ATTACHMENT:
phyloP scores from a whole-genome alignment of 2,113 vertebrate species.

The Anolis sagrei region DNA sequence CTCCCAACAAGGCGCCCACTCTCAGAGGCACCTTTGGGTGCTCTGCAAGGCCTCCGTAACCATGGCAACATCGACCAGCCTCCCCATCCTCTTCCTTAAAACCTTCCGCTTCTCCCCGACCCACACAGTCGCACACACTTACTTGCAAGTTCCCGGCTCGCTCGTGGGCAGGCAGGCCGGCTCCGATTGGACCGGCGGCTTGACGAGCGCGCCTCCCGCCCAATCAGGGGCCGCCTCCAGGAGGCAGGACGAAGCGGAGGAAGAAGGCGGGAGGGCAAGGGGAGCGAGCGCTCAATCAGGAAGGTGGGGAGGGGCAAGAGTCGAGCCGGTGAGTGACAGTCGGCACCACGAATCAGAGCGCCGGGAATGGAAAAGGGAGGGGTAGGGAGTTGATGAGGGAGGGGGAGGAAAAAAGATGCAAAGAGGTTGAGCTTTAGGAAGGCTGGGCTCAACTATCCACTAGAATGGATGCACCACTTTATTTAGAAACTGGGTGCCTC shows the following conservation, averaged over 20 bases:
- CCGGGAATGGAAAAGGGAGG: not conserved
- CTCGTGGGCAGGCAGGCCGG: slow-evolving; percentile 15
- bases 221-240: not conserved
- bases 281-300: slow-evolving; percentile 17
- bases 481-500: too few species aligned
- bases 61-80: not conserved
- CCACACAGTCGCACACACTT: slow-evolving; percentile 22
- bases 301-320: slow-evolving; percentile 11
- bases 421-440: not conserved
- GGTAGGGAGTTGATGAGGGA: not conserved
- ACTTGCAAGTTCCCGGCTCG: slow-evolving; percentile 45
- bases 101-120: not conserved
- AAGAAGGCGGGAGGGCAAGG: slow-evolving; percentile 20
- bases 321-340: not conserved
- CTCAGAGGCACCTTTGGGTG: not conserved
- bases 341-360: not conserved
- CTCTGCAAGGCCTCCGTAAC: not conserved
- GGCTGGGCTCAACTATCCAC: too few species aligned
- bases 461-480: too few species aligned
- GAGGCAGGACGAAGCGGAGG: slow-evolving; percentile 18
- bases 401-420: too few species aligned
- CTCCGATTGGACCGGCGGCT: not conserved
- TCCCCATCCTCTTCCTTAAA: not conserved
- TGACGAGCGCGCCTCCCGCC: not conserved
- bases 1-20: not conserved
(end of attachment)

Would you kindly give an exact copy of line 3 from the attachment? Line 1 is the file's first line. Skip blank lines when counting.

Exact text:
- CCGGGAATGGAAAAGGGAGG: not conserved